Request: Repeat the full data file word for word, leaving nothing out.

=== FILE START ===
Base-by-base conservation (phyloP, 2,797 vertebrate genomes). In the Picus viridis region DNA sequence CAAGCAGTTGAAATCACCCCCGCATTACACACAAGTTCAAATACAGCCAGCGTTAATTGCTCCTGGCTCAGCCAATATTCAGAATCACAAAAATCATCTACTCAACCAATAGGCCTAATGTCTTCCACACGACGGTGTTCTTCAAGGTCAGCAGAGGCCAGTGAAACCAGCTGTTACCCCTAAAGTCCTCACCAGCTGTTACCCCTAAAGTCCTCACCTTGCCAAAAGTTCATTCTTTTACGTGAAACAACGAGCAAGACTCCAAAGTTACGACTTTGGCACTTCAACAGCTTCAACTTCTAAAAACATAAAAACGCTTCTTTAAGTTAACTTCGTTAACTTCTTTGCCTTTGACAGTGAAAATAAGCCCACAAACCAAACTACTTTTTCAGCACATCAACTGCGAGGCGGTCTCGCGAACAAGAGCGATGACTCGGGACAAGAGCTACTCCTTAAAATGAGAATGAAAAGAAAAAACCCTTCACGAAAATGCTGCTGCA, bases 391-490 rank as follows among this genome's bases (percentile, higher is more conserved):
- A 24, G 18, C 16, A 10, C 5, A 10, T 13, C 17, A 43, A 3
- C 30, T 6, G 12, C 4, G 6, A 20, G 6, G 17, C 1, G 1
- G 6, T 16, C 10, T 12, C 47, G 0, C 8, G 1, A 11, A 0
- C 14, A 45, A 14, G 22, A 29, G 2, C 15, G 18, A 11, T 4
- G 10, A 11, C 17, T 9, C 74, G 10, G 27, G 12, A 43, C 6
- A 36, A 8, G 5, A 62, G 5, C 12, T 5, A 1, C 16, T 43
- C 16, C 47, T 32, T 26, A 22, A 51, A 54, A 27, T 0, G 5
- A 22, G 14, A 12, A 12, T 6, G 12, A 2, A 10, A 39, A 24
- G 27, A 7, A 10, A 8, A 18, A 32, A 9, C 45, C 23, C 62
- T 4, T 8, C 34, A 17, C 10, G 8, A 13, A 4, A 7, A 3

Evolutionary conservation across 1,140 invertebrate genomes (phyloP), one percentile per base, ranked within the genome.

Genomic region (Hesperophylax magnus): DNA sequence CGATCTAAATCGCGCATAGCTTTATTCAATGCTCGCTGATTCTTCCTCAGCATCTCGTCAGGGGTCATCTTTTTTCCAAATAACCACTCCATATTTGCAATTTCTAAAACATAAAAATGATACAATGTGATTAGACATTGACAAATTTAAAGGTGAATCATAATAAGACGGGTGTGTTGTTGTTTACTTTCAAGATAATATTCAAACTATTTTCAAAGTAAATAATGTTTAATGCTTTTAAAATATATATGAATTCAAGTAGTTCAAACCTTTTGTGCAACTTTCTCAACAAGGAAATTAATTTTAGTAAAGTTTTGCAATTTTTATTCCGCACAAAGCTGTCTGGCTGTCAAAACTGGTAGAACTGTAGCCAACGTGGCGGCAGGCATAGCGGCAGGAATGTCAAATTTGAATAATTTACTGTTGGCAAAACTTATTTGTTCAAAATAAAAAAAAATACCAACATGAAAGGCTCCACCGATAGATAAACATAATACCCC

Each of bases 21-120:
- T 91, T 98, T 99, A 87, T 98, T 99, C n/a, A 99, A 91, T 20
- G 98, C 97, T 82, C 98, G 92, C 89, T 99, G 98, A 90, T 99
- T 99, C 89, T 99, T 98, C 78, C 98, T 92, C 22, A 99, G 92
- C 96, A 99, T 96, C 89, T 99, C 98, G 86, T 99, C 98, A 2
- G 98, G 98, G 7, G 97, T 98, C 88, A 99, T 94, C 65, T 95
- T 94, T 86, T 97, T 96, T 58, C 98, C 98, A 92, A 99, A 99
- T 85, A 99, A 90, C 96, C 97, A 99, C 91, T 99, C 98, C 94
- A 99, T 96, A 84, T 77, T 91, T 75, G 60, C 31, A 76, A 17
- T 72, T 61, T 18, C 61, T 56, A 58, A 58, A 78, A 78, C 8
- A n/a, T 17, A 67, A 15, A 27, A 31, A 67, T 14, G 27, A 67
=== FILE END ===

Base-by-base conservation (phyloP, 2,797 vertebrate genomes). In the Picus viridis region DNA sequence CAAGCAGTTGAAATCACCCCCGCATTACACACAAGTTCAAATACAGCCAGCGTTAATTGCTCCTGGCTCAGCCAATATTCAGAATCACAAAAATCATCTACTCAACCAATAGGCCTAATGTCTTCCACACGACGGTGTTCTTCAAGGTCAGCAGAGGCCAGTGAAACCAGCTGTTACCCCTAAAGTCCTCACCAGCTGTTACCCCTAAAGTCCTCACCTTGCCAAAAGTTCATTCTTTTACGTGAAACAACGAGCAAGACTCCAAAGTTACGACTTTGGCACTTCAACAGCTTCAACTTCTAAAAACATAAAAACGCTTCTTTAAGTTAACTTCGTTAACTTCTTTGCCTTTGACAGTGAAAATAAGCCCACAAACCAAACTACTTTTTCAGCACATCAACTGCGAGGCGGTCTCGCGAACAAGAGCGATGACTCGGGACAAGAGCTACTCCTTAAAATGAGAATGAAAAGAAAAAACCCTTCACGAAAATGCTGCTGCA, bases 391-490 rank as follows among this genome's bases (percentile, higher is more conserved):
- A 24, G 18, C 16, A 10, C 5, A 10, T 13, C 17, A 43, A 3
- C 30, T 6, G 12, C 4, G 6, A 20, G 6, G 17, C 1, G 1
- G 6, T 16, C 10, T 12, C 47, G 0, C 8, G 1, A 11, A 0
- C 14, A 45, A 14, G 22, A 29, G 2, C 15, G 18, A 11, T 4
- G 10, A 11, C 17, T 9, C 74, G 10, G 27, G 12, A 43, C 6
- A 36, A 8, G 5, A 62, G 5, C 12, T 5, A 1, C 16, T 43
- C 16, C 47, T 32, T 26, A 22, A 51, A 54, A 27, T 0, G 5
- A 22, G 14, A 12, A 12, T 6, G 12, A 2, A 10, A 39, A 24
- G 27, A 7, A 10, A 8, A 18, A 32, A 9, C 45, C 23, C 62
- T 4, T 8, C 34, A 17, C 10, G 8, A 13, A 4, A 7, A 3

Evolutionary conservation across 1,140 invertebrate genomes (phyloP), one percentile per base, ranked within the genome.

Genomic region (Hesperophylax magnus): DNA sequence CGATCTAAATCGCGCATAGCTTTATTCAATGCTCGCTGATTCTTCCTCAGCATCTCGTCAGGGGTCATCTTTTTTCCAAATAACCACTCCATATTTGCAATTTCTAAAACATAAAAATGATACAATGTGATTAGACATTGACAAATTTAAAGGTGAATCATAATAAGACGGGTGTGTTGTTGTTTACTTTCAAGATAATATTCAAACTATTTTCAAAGTAAATAATGTTTAATGCTTTTAAAATATATATGAATTCAAGTAGTTCAAACCTTTTGTGCAACTTTCTCAACAAGGAAATTAATTTTAGTAAAGTTTTGCAATTTTTATTCCGCACAAAGCTGTCTGGCTGTCAAAACTGGTAGAACTGTAGCCAACGTGGCGGCAGGCATAGCGGCAGGAATGTCAAATTTGAATAATTTACTGTTGGCAAAACTTATTTGTTCAAAATAAAAAAAAATACCAACATGAAAGGCTCCACCGATAGATAAACATAATACCCC

Each of bases 21-120:
- T 91, T 98, T 99, A 87, T 98, T 99, C n/a, A 99, A 91, T 20
- G 98, C 97, T 82, C 98, G 92, C 89, T 99, G 98, A 90, T 99
- T 99, C 89, T 99, T 98, C 78, C 98, T 92, C 22, A 99, G 92
- C 96, A 99, T 96, C 89, T 99, C 98, G 86, T 99, C 98, A 2
- G 98, G 98, G 7, G 97, T 98, C 88, A 99, T 94, C 65, T 95
- T 94, T 86, T 97, T 96, T 58, C 98, C 98, A 92, A 99, A 99
- T 85, A 99, A 90, C 96, C 97, A 99, C 91, T 99, C 98, C 94
- A 99, T 96, A 84, T 77, T 91, T 75, G 60, C 31, A 76, A 17
- T 72, T 61, T 18, C 61, T 56, A 58, A 58, A 78, A 78, C 8
- A n/a, T 17, A 67, A 15, A 27, A 31, A 67, T 14, G 27, A 67